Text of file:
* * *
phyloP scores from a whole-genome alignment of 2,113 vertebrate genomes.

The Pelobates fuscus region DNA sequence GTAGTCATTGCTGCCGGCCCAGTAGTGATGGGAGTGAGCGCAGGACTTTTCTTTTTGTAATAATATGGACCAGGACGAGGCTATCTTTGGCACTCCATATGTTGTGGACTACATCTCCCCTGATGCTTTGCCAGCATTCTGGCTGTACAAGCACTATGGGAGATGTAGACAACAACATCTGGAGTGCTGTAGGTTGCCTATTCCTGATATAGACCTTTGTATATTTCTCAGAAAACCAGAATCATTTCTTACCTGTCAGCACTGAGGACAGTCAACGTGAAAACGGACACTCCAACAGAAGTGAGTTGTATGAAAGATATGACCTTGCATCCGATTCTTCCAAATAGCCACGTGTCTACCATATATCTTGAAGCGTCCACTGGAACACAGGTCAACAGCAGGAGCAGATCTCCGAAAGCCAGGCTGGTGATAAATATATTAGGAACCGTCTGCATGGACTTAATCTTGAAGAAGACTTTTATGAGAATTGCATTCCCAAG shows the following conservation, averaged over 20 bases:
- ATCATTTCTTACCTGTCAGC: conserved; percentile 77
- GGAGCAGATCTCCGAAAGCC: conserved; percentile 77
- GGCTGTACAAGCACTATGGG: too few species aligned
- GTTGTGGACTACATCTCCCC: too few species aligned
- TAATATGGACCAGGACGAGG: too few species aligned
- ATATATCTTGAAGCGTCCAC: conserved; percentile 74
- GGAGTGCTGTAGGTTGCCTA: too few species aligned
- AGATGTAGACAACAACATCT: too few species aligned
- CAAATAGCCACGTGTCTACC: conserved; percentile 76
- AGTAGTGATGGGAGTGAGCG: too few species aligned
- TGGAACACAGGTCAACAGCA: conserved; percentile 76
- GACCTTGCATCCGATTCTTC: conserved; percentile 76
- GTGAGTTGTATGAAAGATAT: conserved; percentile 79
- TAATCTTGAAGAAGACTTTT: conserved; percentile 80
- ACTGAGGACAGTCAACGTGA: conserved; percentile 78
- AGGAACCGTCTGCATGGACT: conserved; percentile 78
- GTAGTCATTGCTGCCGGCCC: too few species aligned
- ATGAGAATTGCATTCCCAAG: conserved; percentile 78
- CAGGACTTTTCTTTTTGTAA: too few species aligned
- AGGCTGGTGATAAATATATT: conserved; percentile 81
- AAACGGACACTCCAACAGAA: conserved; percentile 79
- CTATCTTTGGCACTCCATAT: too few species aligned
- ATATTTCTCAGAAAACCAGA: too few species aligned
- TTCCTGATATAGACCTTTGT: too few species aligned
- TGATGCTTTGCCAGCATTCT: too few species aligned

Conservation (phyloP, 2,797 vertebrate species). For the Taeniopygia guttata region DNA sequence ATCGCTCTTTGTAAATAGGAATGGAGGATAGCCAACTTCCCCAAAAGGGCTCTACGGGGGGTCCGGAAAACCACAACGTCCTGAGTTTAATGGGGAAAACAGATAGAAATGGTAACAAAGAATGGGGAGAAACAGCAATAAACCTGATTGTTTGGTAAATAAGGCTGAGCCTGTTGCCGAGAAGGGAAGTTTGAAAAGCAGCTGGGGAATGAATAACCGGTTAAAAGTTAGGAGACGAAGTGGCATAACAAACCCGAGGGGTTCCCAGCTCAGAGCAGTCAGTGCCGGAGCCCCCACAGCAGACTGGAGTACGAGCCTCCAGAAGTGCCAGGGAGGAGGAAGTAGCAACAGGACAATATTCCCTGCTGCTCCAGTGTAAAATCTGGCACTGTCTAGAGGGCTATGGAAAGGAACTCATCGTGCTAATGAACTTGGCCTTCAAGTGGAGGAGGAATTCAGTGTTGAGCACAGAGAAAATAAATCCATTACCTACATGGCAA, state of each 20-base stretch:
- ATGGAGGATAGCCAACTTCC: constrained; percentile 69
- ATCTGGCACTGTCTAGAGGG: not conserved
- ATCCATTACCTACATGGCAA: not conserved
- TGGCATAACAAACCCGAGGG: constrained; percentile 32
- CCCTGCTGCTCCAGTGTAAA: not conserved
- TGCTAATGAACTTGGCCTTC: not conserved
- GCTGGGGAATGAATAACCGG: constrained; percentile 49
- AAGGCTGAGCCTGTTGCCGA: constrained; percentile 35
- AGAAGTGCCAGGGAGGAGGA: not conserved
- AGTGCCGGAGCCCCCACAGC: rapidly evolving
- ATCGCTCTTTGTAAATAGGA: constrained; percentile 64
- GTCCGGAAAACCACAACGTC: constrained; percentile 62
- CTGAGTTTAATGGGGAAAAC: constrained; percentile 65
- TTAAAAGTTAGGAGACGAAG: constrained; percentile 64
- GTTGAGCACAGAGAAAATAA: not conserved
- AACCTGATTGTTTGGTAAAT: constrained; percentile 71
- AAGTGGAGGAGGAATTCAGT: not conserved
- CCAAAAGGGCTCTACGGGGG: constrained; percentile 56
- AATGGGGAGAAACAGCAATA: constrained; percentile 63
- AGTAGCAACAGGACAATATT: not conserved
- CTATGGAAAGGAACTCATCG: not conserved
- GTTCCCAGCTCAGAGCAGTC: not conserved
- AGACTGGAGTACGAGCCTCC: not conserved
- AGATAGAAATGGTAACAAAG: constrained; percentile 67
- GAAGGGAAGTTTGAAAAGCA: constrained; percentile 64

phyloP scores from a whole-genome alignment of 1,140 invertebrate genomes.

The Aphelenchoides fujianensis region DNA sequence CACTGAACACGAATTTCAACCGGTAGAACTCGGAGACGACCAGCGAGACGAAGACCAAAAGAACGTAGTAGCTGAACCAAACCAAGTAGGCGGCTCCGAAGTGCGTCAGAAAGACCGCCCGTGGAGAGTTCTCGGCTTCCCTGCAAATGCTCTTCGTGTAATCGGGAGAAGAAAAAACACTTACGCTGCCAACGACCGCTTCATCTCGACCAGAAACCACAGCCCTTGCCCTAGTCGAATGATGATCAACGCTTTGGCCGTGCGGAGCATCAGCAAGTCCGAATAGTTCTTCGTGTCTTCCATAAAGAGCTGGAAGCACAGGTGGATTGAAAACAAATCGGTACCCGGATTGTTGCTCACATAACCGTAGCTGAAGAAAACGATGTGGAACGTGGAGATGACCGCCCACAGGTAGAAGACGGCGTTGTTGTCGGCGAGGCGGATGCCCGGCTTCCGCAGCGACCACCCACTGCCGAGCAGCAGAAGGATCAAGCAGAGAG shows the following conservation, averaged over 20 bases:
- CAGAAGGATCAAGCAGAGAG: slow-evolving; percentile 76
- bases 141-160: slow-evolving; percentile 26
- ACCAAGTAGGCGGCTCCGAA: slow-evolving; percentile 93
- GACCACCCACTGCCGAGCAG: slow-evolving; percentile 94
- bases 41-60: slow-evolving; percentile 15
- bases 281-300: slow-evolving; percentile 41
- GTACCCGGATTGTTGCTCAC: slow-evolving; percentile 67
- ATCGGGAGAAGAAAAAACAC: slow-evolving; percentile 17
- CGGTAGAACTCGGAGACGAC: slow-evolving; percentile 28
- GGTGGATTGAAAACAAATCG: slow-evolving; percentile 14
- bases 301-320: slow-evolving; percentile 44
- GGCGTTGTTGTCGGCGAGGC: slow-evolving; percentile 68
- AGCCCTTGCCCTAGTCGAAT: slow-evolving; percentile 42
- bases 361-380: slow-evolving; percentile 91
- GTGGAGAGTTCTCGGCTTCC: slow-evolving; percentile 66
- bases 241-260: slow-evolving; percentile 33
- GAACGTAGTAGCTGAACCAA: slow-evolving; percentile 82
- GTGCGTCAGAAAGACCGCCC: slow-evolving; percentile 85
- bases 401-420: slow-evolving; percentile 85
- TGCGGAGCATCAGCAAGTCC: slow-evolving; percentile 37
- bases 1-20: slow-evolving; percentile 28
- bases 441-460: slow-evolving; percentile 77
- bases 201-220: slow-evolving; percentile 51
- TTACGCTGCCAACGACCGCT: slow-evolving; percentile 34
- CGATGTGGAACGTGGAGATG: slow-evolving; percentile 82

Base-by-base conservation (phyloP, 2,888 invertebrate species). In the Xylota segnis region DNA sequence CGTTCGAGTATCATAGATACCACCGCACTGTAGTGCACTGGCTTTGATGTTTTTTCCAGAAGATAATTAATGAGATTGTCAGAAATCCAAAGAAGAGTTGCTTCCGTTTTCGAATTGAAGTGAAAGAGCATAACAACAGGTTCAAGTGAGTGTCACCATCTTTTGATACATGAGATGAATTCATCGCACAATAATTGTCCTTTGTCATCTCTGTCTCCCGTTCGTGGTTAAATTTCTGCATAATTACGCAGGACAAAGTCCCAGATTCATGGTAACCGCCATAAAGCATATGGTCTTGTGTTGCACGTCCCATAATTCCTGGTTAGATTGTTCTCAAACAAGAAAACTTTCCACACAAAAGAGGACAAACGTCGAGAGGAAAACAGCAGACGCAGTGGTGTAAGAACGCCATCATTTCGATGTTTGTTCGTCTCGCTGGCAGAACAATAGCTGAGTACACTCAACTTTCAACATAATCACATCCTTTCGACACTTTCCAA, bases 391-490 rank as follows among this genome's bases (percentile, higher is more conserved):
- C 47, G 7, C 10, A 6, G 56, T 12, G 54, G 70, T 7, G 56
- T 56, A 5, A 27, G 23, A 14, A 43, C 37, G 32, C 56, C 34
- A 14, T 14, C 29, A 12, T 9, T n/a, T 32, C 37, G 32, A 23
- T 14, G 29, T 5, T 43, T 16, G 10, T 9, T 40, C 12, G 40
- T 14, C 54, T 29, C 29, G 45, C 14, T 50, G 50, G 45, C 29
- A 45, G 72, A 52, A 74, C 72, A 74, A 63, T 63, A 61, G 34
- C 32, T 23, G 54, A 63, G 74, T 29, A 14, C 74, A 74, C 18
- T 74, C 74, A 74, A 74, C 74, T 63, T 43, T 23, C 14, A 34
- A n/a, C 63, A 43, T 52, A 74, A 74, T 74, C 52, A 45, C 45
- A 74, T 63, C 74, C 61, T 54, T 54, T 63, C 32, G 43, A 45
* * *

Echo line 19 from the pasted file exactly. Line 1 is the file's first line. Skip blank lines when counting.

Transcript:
- GTAGTCATTGCTGCCGGCCC: too few species aligned